Full Text for The Primitive Christians, part 1 (Text)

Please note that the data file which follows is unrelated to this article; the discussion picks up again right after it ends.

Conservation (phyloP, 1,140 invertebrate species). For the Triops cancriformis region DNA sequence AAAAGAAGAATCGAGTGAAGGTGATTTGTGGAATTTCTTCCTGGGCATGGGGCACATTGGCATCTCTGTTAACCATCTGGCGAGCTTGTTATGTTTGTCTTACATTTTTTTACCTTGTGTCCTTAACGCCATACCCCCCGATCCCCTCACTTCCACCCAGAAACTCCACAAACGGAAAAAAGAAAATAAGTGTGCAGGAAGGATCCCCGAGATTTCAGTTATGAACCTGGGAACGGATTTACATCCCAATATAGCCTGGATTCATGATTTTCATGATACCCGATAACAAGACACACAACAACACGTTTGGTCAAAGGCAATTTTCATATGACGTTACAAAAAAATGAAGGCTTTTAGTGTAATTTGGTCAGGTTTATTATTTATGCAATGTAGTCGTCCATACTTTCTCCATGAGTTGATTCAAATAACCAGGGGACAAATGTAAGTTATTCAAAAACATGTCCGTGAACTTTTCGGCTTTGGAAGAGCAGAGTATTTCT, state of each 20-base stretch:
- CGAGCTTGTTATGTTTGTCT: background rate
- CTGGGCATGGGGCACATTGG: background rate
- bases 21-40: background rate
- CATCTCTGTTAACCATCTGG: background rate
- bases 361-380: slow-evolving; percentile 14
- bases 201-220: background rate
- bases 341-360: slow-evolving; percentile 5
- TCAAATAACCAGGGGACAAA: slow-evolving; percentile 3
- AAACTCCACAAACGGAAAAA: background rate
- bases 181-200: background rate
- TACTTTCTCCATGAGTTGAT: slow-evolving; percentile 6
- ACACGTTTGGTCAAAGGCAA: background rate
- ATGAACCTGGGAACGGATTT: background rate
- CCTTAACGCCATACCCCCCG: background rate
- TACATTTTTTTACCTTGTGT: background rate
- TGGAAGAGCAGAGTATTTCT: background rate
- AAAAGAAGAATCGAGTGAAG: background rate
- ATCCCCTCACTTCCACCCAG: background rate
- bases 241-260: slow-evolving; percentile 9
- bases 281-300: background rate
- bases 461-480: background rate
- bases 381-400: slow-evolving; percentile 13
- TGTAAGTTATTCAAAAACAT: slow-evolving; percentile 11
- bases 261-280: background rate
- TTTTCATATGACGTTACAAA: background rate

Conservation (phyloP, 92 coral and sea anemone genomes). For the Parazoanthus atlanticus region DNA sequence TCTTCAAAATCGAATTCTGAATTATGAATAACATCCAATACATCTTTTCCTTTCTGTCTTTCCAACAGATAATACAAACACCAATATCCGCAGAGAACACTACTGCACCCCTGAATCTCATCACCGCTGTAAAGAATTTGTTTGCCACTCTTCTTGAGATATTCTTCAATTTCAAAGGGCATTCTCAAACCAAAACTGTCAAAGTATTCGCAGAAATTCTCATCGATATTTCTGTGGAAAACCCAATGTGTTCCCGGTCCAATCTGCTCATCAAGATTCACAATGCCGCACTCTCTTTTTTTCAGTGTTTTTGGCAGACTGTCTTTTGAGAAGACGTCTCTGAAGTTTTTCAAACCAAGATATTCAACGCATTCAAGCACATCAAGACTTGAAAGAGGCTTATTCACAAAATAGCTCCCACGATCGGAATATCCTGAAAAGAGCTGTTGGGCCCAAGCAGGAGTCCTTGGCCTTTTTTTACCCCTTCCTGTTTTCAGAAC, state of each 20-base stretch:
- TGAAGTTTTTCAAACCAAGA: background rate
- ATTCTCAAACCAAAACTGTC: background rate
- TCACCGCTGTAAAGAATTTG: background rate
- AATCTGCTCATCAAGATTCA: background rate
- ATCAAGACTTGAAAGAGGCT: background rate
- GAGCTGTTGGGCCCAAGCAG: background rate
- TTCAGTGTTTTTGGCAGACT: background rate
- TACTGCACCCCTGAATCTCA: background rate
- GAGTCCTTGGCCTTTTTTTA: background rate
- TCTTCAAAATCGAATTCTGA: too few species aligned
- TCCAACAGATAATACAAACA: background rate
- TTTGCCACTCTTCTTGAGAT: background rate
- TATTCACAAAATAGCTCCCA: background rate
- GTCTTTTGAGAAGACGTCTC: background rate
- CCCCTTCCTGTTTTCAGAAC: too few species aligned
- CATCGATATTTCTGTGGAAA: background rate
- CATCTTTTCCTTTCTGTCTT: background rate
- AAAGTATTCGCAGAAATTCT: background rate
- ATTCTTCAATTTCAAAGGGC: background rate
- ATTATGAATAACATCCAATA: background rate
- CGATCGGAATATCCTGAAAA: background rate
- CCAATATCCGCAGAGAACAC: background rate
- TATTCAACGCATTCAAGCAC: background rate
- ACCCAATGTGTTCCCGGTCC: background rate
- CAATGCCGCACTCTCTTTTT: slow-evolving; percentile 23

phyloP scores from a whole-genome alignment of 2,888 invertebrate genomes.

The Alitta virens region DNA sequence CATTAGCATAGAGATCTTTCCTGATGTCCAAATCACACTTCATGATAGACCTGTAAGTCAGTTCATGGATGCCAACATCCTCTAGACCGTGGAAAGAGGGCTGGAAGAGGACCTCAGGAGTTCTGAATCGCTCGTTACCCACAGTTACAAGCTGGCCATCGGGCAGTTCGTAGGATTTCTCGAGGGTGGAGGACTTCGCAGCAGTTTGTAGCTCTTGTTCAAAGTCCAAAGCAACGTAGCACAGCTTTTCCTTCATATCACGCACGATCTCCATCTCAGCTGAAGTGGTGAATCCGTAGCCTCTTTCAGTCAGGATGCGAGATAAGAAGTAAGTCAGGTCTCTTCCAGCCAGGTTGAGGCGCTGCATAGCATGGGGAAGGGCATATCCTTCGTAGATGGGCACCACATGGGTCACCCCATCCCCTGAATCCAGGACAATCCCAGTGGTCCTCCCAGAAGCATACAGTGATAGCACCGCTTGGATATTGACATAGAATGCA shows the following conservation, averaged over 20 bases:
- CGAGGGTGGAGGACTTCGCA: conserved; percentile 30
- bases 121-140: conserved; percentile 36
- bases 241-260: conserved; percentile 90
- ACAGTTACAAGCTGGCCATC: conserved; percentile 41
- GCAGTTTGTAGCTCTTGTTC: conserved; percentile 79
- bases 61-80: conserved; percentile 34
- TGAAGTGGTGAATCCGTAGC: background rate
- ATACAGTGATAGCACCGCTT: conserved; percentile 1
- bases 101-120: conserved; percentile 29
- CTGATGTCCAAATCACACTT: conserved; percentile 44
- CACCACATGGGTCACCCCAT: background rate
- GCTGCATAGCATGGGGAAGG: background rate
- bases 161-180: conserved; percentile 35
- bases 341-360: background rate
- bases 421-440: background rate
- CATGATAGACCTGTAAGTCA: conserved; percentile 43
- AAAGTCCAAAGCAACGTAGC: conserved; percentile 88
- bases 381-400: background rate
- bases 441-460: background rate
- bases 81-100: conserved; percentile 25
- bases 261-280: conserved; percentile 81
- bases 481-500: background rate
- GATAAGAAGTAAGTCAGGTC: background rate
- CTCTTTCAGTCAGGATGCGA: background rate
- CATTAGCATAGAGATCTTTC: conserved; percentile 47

(ttnurnr~iu aJqtnlngirul ilnutlJly Continuing LEHRE UND WEHRE MAGAZIN FUER Ev.-LuTH. HOMILETIK THEOLOGICAL QUARTERLY-THEOLOGICAL MONTHLY Vol. V October, ,1.934 No. 10 CONTENTS Page Rede zur Eroe:lfnung der Synodalkonferenz. L. Fuerbringer • 737 The Primitive Christians, E. G. Sihler •••••••••••••••••••• 741 Die Gnadenwahl nach Zeit und Ewigkeit. J. T. Mueller •••• 748 Externalism and Sacramentalism. P. E. Kretzmann. • • • • • • • •• 757 Von dem Beruf der Lehrerinnen an christlichen Gemeinde- schulen. G. Stoeckhardt t. . . . . . . . . . . . . . . . . . . . . . . . . . . .. 764 Sermon Study on 1 Tim. 4, 4-11. T. Laetsch ••••••••••••• 774 Sepnons and Outlines ............................... 782 Miscellanea ......................................... 789 Theological Observer. - Kirchlich-Zeitgeschichtliches ..•.. 791 Book Review. - Literatur ............................ 807 Em Prediger muss nicbt a11em weiden, also dass er die Schafe unterwelse, wle sie recbte Ohrtsten BOllen &em, BOndern aucb daneben den Woelfen tDehr.m, dass sle die Schafe nl~ht lIJ\grel1en und mit fol!:ch~r Lehre verfuehren und Irrtum e1n. fuehren. - LuIAef'. Es 1st kem Ding, daa die Leute mehr bel der Kircbe bebaelt denn die lUte Predlgt. - Apologie, An.~. If the trumpet give an uncertain BOund, who shall prepare himself to the hattie f 1 Cor.~, B. Published for the Ev. Luth. Synod of l!rtissouri, Ohio, and Other States CONCORDIA PUBLISHING HOUSE, St. Louis, Mo. The Primitive Christians. 741 The Primitive Christians. I. They were first called N azarenes or Galileans. The name Ohris- tians, or Messiah believers, was first applied to them at Antioch (Acts 11, 29), and, it seems, in scorn. The Messiah in whom the Jews hoped was something entirely different. Their conception of Him was connected with the Temple tax, which was annually sent to Jerusalem from all the provinces of the Roman Empire. Let us hear Philo of Alexandria, who flourished at the beginning of the Ohristian era. "The Temple has as resources not only sections of land, but even much greater other ones, which will not be destroyed by time. For as long as the human race shall endure, always will the resources of the Sanc- tuary be guarded, enduring coequally with the universe. For it has been ordained that every year those [Jews] beginning with twenty years shall offer up first-fruits. The contributions are called 'first- fruits'; hence, too, they give the first-fruits most eagerly, radiant and rejoicing. It happens that, as the nation [of the Jews] is most populous, the first-fruits, too, are most copious. For in almost every town there is a treasury of the sacred fund, into which it is customary to enter and pay first-fruits." (Philo, De ][onarchia, II, 3.) Else- where Philo says: "And when they shall get this unexpected freedom, they, who a little while before were scattered" (the Diaspora) in the Greek and non-Greek world, "over islands and continents, rising with a single impulse, some from this, some from that, point, they set out eagerly toward the one spot appointed." (De Execrationibus, II, 436.) It is curious how our Lord's disciples themselves clung to such worldly visions (Matt. 20,20). Salome, the moth61' of James and John, when our Lord was going up to Jerusalem for the laBt time, Matt. 20, 21, said: "Grant that my two sons may sit, the one on Thy right hand and the other on the left in Thy kingdom." They under- stood not, even then, the spiritual character of this },{essiahship. With terrible distinctness He foretold the end of Jerusalem, Matt. 23, 37. Even those closest to Him had not yet learned that the Kingdom is in the souls of men, Luke 17, 21. And so the two disciples on the way to Emmaus, after the crucifixion, said: "But we trusted that it had been He which should have redeemed Israel" (chiefly from the Roman yoke), Luke 24,21. Even after His resurrection they asked of Him, saying: "Lord, wilt Thou at this time restore again the kingdom of Israel!" As for the Jews, they, even before the beginning of the Ohristian era, had absolute freedom of worship; such privileges had been guar- anteed them by Oaesar, by Augustus, by Agrippa, by Olaudius (as attested by a proclamation preserved in a papyrus of Egypt). See Biblical Review, 1925, p. 563: "Wherefore still even now I solemnly 742 The Primitive Christians. adjure the people of Alexandria to bear themselves in a kindly and gentle manner toward the Jews, who have resided in the same city long ago, and not to commit outrages on their established usages of worship, but let them enjoy the same customs which also they did enjoy under the div~ts Augustus." We also know that the messengers who carried the annual contributions of money for the Temple to Jerusalem were protected by imperial decrees issued from Rome. These funds were large, even in Oicero's time. I now quote from my Oicero of ArpinumJ p. 199: "During Oicero's own consular year" (63 B. 0.) "his famous friend" (Pompey) "had taken Palestine, a mere minor appanage - to the conqueror's vision - of Syria. Many Jews then were Roman citizens, and their compact organization and cooperation was well known to the political or social observer. Now, Flaccus" (as proconsul of the province of Asia) "had issued an edict that no gold was to be exported from his province to Palestine. This was the annual usage among the Hebrews of the Mediterranean world. Perhaps Flaccus appropriated these exportations nnom pretense of in- hibiting them." (Imperial protection came later.) The following words of Oicero illustrate for us how a given religion was considered strictly a political and national thing: "Each state has its own re- ligion. We have our own. While Jerusalem is standing, and after the Jews have been subjected, still the religion of those rituals was shrinking from all contact with the brilliancy of this empire, the im- pressive might of our name, the customs of our ancestors, now indeed the more so because that people made a display by armed resistance, of the sentiments which it entertained of our sway. How dear it was to the immortal gods is taught by the fact that it was vanquished, has been defeated, has been let out" (to the tax collectors), "that it has been enslaved." So a state religion depended on a state's power. Mter the fall of Jerusalem, 70 A. D., every Jew in the empire was ordered to make his annual contribution to the temple of Jupiter Optimu8 :Maximus on the Oapitoline Hill at Rome. But the religion of Ohrist was to be not for any single nation, but for all the world. After His resurrection our Lord said to His disciples: "Go ye into all the world and preach the Gospel to every creature," Mark 16, 15. And so the British and Foreign Bible Society in London has translated the Bible into many hundred languages and dialects, and as you enter the offices in London, 146 Victoria Street, you observe these words, chiseled in marble: "Heaven and earth shall pass away, but :My words shall not pass away," Mark 13, 31. The ethics of Socrates, Plato, Aristotle, the stern tenets of the Stoics, with their glorincation of the sage's soul, the gods of the Greeks being changed to the forces of nature, all these have become dry leaves, re- posing in the herbaria of classical seminars. Whereas the parables of the :Merciful Samaritan and of the Prodigal Son are an enduring The Primitive Christians. 743 blessing- and directive for all the children of men, and for all time, appealing at once to the hearts and consciences of all mankind, let- tered or unlettered; they are what the sun is to the human eye or pure air to the human lungs. Even in Athens, in St. Paul's day, Greek religion had become mainly an archeological thing of architecture, marble, and bronze. He spoke of the countless idols there; his spirit was stirred within him when he saw the city wholly given up to idolatry (literally covered with idols), Acts 17, 16. The Stoics and the Epicureans in no wise affected the traditional idolatry. The entire first book of Pausanias is devoted to the temples and figures. The xoan-a, the figures carved from hard wood, older than bronze and marble, were much more honored than the supreme works of Phidias, Polyclitus, or Praxiteles. But no real spiritual attitude to these man-made :figures of the scupltors and poets, the gods of Greece, was possible; they were men and women, lustful, selfish, vain, vindictive, and as for conduct and conscience the First Psalm is infinitely mure precious and sovereign to the soul than all the mythology of Homer and Hesiod, while the few legends of Rome are absolutely without any spiritual content. We have two epistles of St. Paul to the Corinthians: let us learn something apropos from Strabo, a contemporary of Augustus, who died under Tiberius. At Corinth the fame of Aphrodite (Venus) was once so high that the city possessed some 1,000 iCsacred" or iCcon- secrated" handmaids of the lust-goddess (Strabo, p. 3783), whose in- come, nay, wealth, came largely from the sailors and commercial folk coming to the Isthmian emporium, most of the women's fees going to the priests. One of the girls boasted that she had in a short time "furled three sails," i. e., ruined three skippers. In Corinth, in St. Paul's time, there was also a temple of Octavia, the sister of Augustus. Passing now to the Tiber and the capital of the world, we quote from the young Stoic the poet Persius of the N eronian age: "Most of our magnates pray for what they dare not utter aloud. Anyone can hear their petitions for a sound mind and good report, but the prayers for the death of an uncle, a ward, a wife, the prayer for sudden gain, are mere whispers. Strange that, in order to prepare for such im- pieties as these, men should go through all the manners of lustral services and entrust to the ears of Jove what they would not breathe to any mortal." J uvenal wrote (X, 23) : "The foremost vows and those most familiar to all the temples - are for riches." The Jews in Rome (Jewish Encyclopedia, s. v. Diaspora) had five cemeteries in the suburbs. Eight thousand J ewe in Rome escorted the delegates from Jerusalem who demanded the deposition of Arche- laus (6 A. D.). Augustus banished him to Gaul. Ther.e were eight 744 The Primitive Christians. synagogs in Rome; according to Reinach the members bore these names: Augustinians, Agrippians, V olumnians, Oampensians (on Oampus Martius), Suburians (the subura quarter was the Bowery of Rome), Hebraians (probably the only one still using the Hebrew Ian:' guage in their worship and not the Septuagint), Elaians, Oascaresians. II. It is very difficult for us modern Ohristians to realize the attitude of the primitive Ohristians to the world and of the world to them. Our Lord first took the name of the physical universe, the kosmos, and applied it to non-Ohristian humanity; Ohrist had established a veri- table abyss between His own Ohurch and the world as well as Judaism with its ceremonial, its holidays, its permitted and forbidden food. "If the world hates you, ye know that it hated Me before it hated you," John 15, 18. So also He said before Pilate: ''My kingdom is not of this world." In the first place, the new society was universal, all- embracing, and knew no ranks, classes, racial divisions, or nations. "Where there is neither Greek nor Barbarian, Scythian, bond nor free, but Ohrist is all and in all," 001. 3, 11. Then the hatred· for the new religion: "And ye shall be hated of all nations for My name's sake," Matt. 24, 9. Why? When we compare the ethics of the Beatitudes with the narrow and exclusive tenets of Plato and Aristotle, we marvel. Plato was interested in an intellectual aristocracy; he had no concern whatever for the common people. Aristotle wrote with contempt of craftsmen and slaves. (Pol, I,ll.) Now, the very disciples of our Lord were of humble rank, John and James, Peter and Andrew, were fishermen. Elsewhere Aristotle wrote that the slave is the body of the master, the master the soul of the slave. (Ethica N icomachia, VIII, 13.) It is notable, too, that the term witness (martyr, Greek) of Ohrist in the history of the Ohristian Ohurch assumed the meaning of martyr, who having borne witness of Ohrist, i. e., having confessed his belief in Ohrist, gave up his life for the confession, became a martyr. Now it is clear that in many parts of the Roman Empire, even before the N eronian persecution, 64 A. D., the name of Ohristian was one of great danger to the bearer, or confessor. The First Epistle of St. Peter was addressed, in the main, to Jewish Ohristians; the very term Diaspora betokens this. Peter names the provinces of Pontus, Galatia, Oappadocia, Bithynia, Asia (the Roman province 80 called, of which Ephesus was the capital). In chap. 1, 18 we read of the "an- cestral mode of living." What does Peter mean? The King James version gives it thus: "from your vain conversation [the Greek is anastrophe] received by tradition from your fathers," i. e., the feast- days, Sabbaths, forbidden and permitted foods, all of which the Ohris- tian converts abandoned. Now, who stirred the hatred directed at the Ohristians in these eastern provinces of the empire? Olearly those The Primitive Christians. 745 who resented the abandonment of Judaism by converted Ohristian Jews - the first Jews of the Diaspora. As long as the new converts had been consistent Jews, they were free from all persecution, pro- tected in their traditional worship by the Roman government, from Oaesar o~ward. Now, who would resent the abandonment by the new OhristiaIi of the synagog and the Jewish life but the orthodox J ews ~ We ~ust especially examine 1 Pet. 4, 12 ff.-5, 14: "if ye are re- proached" (abused, Ol'StlJiCBI1I')S) "for the name of Ohrist"; v.16: "yet if any man suffer as a Ohristian." The Roman government in the East was of course perfectly indifferent as to whether a Jew aban- doned the synagog. Not so, of course, the leaders of the Jews; they clearly strove to bind up the following of Ohrist with disloyalty to the emperor at Rome, Ohrist being an authority superior to all terrestrial rulers. And the secular interpretation of the Messiah name in time seems to have become a sufficient cause and justification of perse- cution. That is why Peter stressed the political loyalty of the Ohris- tian converts, 1 Pet. 2, 13 (I attempt a closer version of my own): "Subject yourselves to every human institution on account of our Lord, be it to the emperor, as having supreme power, or to the pro- consuls appointed by him," etc. This brings us to St. Paul to the Galatians. The persecutions of St. Paul, fairly unbroken until his appeal to the emperor, brought him from Oaesarea to Rome, where he arrived in March, 61 A. D. - these persecutions of St. Paul were all caused by the Jews. He reprimands the Galatian Ohristians for resuming Jewish habits after his departure. The passage which in my opinion must figure large in our present inquiry is found in Gal. 6, 12: "As many as desire to make a fair show in the flesh" (simeoaro:rtstv, assume a specious outward display, i. e., of loyalty, I think), "they constrain you to be circumcised, only lest they should suffer persecution for the cross of Ohrist." What was the episcopus of the primitive Ohristian Ohurch ~ Olearly not the "bishop" of later times. The change from paganism to Ohristianity was a radical step; a new life was demanded, for the change from paganism was a practical and incisive one. The epi- scopus was an overseer, who, among other things, satisfied himself in some orderly way that the old life was abandoned and the new life begun. How such officials were "appointed" we see in Acts 14,23. The Ohristian converts were taught by oral instruction ("aT1')xiro); they were catechumens before baptism. What were they taught? The words and deeds of our Lord as we now have them in the gospels; but this teaching by word of mouth must have been practised from the beginning, before the gospels were written or spread abroad. And so the introductory words of St. Luke, addressed to a gentleman in Antioch, are full of suggestion. Theophilus himself had been a cate- chumen before he was baptized: "Many had undertaken to arrange in 746 The Primitive Christians. order the matters which had been accomplished among the Ohristians just as they handed them down who from the beginning were direct witnesses" (avr6:rn:a" literally "sel£seers," a term used also by Polybius as a requisite of trustworthy and genuine historiography) "and ser- vants" (clearly our Lord's disciples are meant) "of the Word.~' Further, what was meant by the "mystery" of the Ohristian reve- lation and service? It was essentially, the incarnation of Ohrist, the unparalleled combination of the human with the divine, without any analogy in all the records or speculation of mankind; and so St. Paul concludes his Epistle to the Romans, sent from Oorinth about Feb- ruary, 58 A. D. (Zahn), 16,25: "and the preaching of Jesus Ohrist, according to the revelation of the mystery," etc. The story of Ohrist was indeed a "mystery," revealed to the initiated, not at all a mytho- logical legend and rites, such as those of Eleusis, but a narrative of facts, which within a generation after the ascension of Ohrist were preached from Jerusalem to the Euphmtes and also from Jerusalem to the Pillars of Hercules in the West. But there is another passage in St. Paul which is extremely significant and seems to give us a glance into the services of the primitive Ohurch. I refer to 1 Tim. 3, 16. This summary of the Ohristian faith is now edited by eminent scholars like Nestle and Westcott in six distinct strophes, perhaps to be recited by presbyter and worshiping congregation antiphonically: "And without controversy great is the mystery of godliness" (the essential element of Ohristian faith and worship): "God" (8sc;', another reading 8r;, "who") "was manifest in the flesh, was justified in the Spirit, seen of angels, preached among Gentiles" (the nations), "was believed on in the world, received up into glory.". There was absolute freedom in the Roman Empire to abstain from, nay, to attack, any provincial form of religion. In the capital the Jupiter religion was by no means an exclusive or dominant thing. The mysteries of Isis an Osiris had countless worshipers in Rome. The Artemis of Ephesus and the silversmiths who made a living from visitors, all this is related in full by Luke in the Acts. This service was really more Asiatic than Greek. We read many details in Acts 19, and it is noteworthy that Paul first taught in a synagog and then in the school of a Greek grammatic us. Paul even counted the Asiarchs as friends. At this point it may be well to cite some of the data which Wood, a British archeologist, ascertained in digging on the site of ancient Ephesus (1863-1875). Pausanias (VII, 2, 6) says the wor- ship of Artemis was much older than the settlement of that coast by the Ionians. The Artemision lay seaward from the city proper. Near to it was the sanctuary of Augustus (the Sebasteion). (At Alexan- dria there was a temple of Augustus near the chief native sanctuary, the Sarapeion.) More and more in the Mediterranean world the cult of the Roman emperor was overshadowing the local cults. Distin- The Primitive Christians. 747 guished citizens of Ephesus were honored with the title of neokoros (temple-warden). Every citizen of Ephesus was ranged as a wor- shiper of Artemis. It seems clear that no Jew or Ohristian could be a full citizen of Ephesus, because they could not share in the worship of Artemis, with which, as we saw, that of the Roman emperors was curiously bound up. As for the Olympian mythology, Pliny the Elder, who wrote under Vespasian and before, declared the traditional religion of the Greeks a mass of absurdities. Olearly, the Ohristians suffered not for abstaining from the traditional temples and altars, but chiefly, I think, for refusing to share in the emperor cult. But let us cite Pliny the Elder, the veritable cyclopedia of erudition at the beginning of the Ohristian era (see my From Augustus to Augustine, 1923, p. 81): "To believe in matrimonial unions indeed among gods, and that in so long an age no one is born of them and that some are always aged and gray, others young men and boys, of swarthy complexion, wearing wings, lame (Vulcan), sprung from eggs (Helena), living and dying on alternate days (Oastor and Pollux), is a matter of almost childish craziness. But the extremity of impudence it is that adul- terous relations between them should be invented and, by and by, feuds and hatreds and that there should be divinities of theft and crimes. Godlike it is for one illortal to help another, and that is the road to eternal glory; it is by this way that the great men of Rome passed; it is by this now, that with the step of gods strides, with his sons, the greatest ruler of all times, Vespasian Augustus, devoted as he is to the service of the weary world." The following emperors were honored with the epithet divus, voted by the Senate: Oaesar, Augus- tus, Olaudius, Vespasian, Titus; not so honored were Tiberius, Oalig- ula, Nero, Domitian. One could safely scorn the gods, but to abstain from the cult of the deified emperors was another matter. How early the foul charges against the (secret) services of the Ohristians sprang up or who fostered and spread them I do not know. The fullest ex- position of these charges is found in the Octavius of Minucius Felix, written about 230 A. D. We pause to marvel at the long duration of these terrible charges. "And they who talk of a man who was pun- ished with the severest form of execution" (the cross) "for crime and" (who talk) "of the deadly wood of the cross as an emblem of their religion assign them altars which befit depraved and criminal men, so that they worship what they deserve" (the cross). "Further, the cur- rent talk (fabu.la) as to how neophytes are initiated is as awful as it is familiar." (What now follows is perhaps a caricature of the Lord's Supper.) "An infant covered with grain, so as to deceive those who are not apprized, is placed before him who is to be initiated. This infant, by means of a covering of grain, is slain by the neophyte" (who has been invited, as it were, to deal some harmless stabs) "by 748 IDie ®nnDcntva~I nndj ~tui(lteit nnb ,Beit. unseen and secret wounds. The blood of this" (infant) "- for shame! - they lap with eager thirst; by this victim" (hostia) "they are bound in association; through this complicity of crime are they pledged to mutual silence. These rites are more abominable than any form of sacrilege." We also learn that Oornelius Fronto, who was tutor to the later emperor Marcus Aurelius, charged that they practised indiscriminate sexual profligacy in the dark - I dare not stain this page. Do we wonder that the Ohristians were bitterly hated? (The King James version [1611J of Jude 12 translates [urana,] "feasts of charity"; to- day we would say "love-feasts.") Mount Vernon, N. Y. E. G. SIHLER. (To be concluded.) c;l)ie ~ultbeuit1ltfjI Ultdj ~it1igfeit nub 3dt. 1. Sl'oniroberfen Iaffen ficq leicqt in brei ®ru\:l\:len einteHen. :rlie erfte ®rU\:l\:le oefte~t aU§ folcqen, tuo ficq bel' cqriftricqe ~olemifer vis-a-vis foIcqer ®egner finbe±, bie trot arrer ~ere~rung bei i~rem ~rrtum berfjarren unb bie @5cqriftre~re burcqau§ nicqt anne~men tuorren. :rla ift e§ benn fefjr erffiirIicq, tuesfjaIb tuucqtig crugefjauen tuirb, roie bies Eutfjer befonber§ in feinen retten Eefjrftreitigfeiten mit ben ~a\:liften unb @5aframentierern getan qat. :rlann giM es Sl'ontroberfen, tuobei fid} bel' ®egner im ~rrtum berftricH finbd, fidj abel' au§ bel' @5djrift belefjren Iaf3t unb- f clbft fIeif3ig tueiterforf djt, tuie e§ fidj mit bel' ~afjrqeit berfjarten mag. ~acq Eutfjer§ ;itob berneinie Bum ~eif\:lier ®eorg Sl'arg, bieIIeicqt beffer belannt unter feinem Iatinifierten ~amen, ~arfimoniu§, ben tatigen ®efjorfam ~fjrifti (obedientia activa) ai§ fur bie funbige ~eIt gefcqefjen unb .liefjau\:ltde, ~fjriftus fjabe nul' burcq feinen Ieibenben ®efjorfam (obedientia passiva) fur uns genuggeian. Sl'arg tuar nidjt &;;lardifer, tuie e±tun D. (Ed ober aucq 2tDingIi. @5eThft ein BeittDeiHge§ feite§ ~eftefjen aUf teinem ~rrtum ftem\:leIt iijn nicqt aI§ einen ;itfjeologen, bel' feine !8ernunft nicqt unter ben ®eijorfam ~ijrifti gefangennefjmen tuill. ~arfimonius tuiberrief feinen ~rrtum im ~afjre 1570 in fjocqft efjrenber ~eife unb tuurbe aI§.liaIb tuieber in rein ~mt eingefett. :rlie !8erfjanblungen bel' ~ittenberger ~afurtat uber ben genannten @5ireit\:lunft tDaren bemgemaf3 aucq fjiicqit maf3ig gefjarten unb erreicqten fo ifjr .:Bier aUf treffIicqe ~eife. @5djIietIidj grot e§ abel' aucq eine Sl'ategorie bOn S\!ontroberf en, mobd, burcq alledei llmitanbe beranIaf3±, rebIicq meinenbe ;itfjeologen li.lier bie @5cqriftIefjre fjinau§gefjen unb im (Eifel' be§ ®efecqt§ befjaU\:lten, ma§ fie felber nicqt in foro veritatis fjarten tuollen. :rlen eifrigen unb ta\:lferen j8odam\:lfer fur Die @5cqrifttDafjrfjeit, ben fo treuen g:reunb bel'